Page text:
"The recognition of the objects structure
in art brings us an aesthetic emotion".
(Translated from Lévi Strauss, in Chabornnier, 1971:109)
This paper supports a structural methodology to understand archaeological
art, since a specific case: the policromic pottery of Marajoara
Phase, Marajó Island, mouth of the Amazon, Brazil. The author states
that the painted, incised and excised designs are a visual and iconographic
code in a lingüistic system, with a singular grammar that might
be studied as such.
Este artículo defende el uso del método estructural en el estudio
de la arte arqueológica, desde un caso específico: la ceramica policromica
de la Fase Marajoara, Isla de Marajó, en la foz del Amazonas, Brasil.
La autora sustiene que los diseños formados por las pinturas, incisiones
e excisiones en la alfarrería se constituen en un código visual
y iconográfico que hace parte de un sistema lingüístico, con una
gramática que debe ser estudiada como tal.
Since the nineteenth century, most of the researchers who described
the Marajoara culture have sometimes ventured into the thorny field
of iconographic studies. (Netto, 1885; Torres, 1940; Bardi, 1980;
Roosevelt, 1991). The fragile analysis characterizing most of this
literature is related to the lack of an adequate theoretical-methodological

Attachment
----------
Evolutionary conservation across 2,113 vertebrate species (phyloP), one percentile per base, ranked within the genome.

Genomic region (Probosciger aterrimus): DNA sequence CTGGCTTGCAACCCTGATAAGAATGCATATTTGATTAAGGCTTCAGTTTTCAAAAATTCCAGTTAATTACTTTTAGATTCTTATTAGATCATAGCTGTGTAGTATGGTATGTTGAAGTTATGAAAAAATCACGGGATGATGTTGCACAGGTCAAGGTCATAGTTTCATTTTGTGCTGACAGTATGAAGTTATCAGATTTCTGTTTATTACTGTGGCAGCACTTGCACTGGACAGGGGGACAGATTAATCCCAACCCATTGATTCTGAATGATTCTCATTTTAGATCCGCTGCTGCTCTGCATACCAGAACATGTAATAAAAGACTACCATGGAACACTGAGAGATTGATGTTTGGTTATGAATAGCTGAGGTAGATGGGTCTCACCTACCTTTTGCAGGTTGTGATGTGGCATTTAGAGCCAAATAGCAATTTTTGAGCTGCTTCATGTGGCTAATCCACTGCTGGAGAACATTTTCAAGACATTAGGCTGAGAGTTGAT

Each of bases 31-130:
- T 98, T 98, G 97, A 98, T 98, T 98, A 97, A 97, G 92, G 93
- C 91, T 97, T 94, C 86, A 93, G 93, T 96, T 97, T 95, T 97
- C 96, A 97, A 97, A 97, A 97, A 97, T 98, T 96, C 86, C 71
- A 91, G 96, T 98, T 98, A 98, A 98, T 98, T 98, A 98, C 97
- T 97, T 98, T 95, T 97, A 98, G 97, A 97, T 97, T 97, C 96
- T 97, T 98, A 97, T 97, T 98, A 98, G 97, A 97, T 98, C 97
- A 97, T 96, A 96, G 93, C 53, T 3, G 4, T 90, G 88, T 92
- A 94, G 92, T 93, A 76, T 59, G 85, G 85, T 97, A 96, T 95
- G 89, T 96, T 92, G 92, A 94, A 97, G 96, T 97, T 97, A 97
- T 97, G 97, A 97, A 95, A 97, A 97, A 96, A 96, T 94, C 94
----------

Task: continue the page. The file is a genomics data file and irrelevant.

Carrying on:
basis, specifically directed to the object under investigation,
rather than to a naïve point of view about the archaeological art.
The formal analyses methods, though extremely adequate to identify
styles in order to establish comparisons and construct typologies
(Palmatary, 1949; Meggers and Evans, 1957), are totally ineffective
for the study of semantic representations. In turn, the identification
of naturalistic shapes, whether anthropomorphic or zoomorphic, has
been disseminated in an almost inconseqüent way (Roosevelt, 1991),
while the appreciation of geometric designs has not received the
attention it deserves. In exploring the existing bibliography, we
have not found any research work that had started from a consistent
sample of Marajoara pottery and had analysed the decorative motifs
in a systematic way.
The ethnographic analogy has been widely and unduly used to suggest
meanings for the archaeological art. Fortunately, not only have
ethnologists discarded this possibility, but also a number of archaeologists
restate the purely illustrative nature of the comparative method
in iconographic studies (Chollot-Varagnac, 1980; Prous, 1922). It
is not a contradiction to point out that the study of the features
and sense assumed by artistic exhibits in contemporary indigenous
societies is extremely valuable for understanding pre-historic art.
Anthropological investigations have demonstrated, with no exception,
that art in illiterate societies is a powerful way to communicate
social, ethic and ethnic values, thus forming a code which is socially
accepted and understood. The ornamentation, as closely connected
to its social purpose, transmits the mythology and cosmology of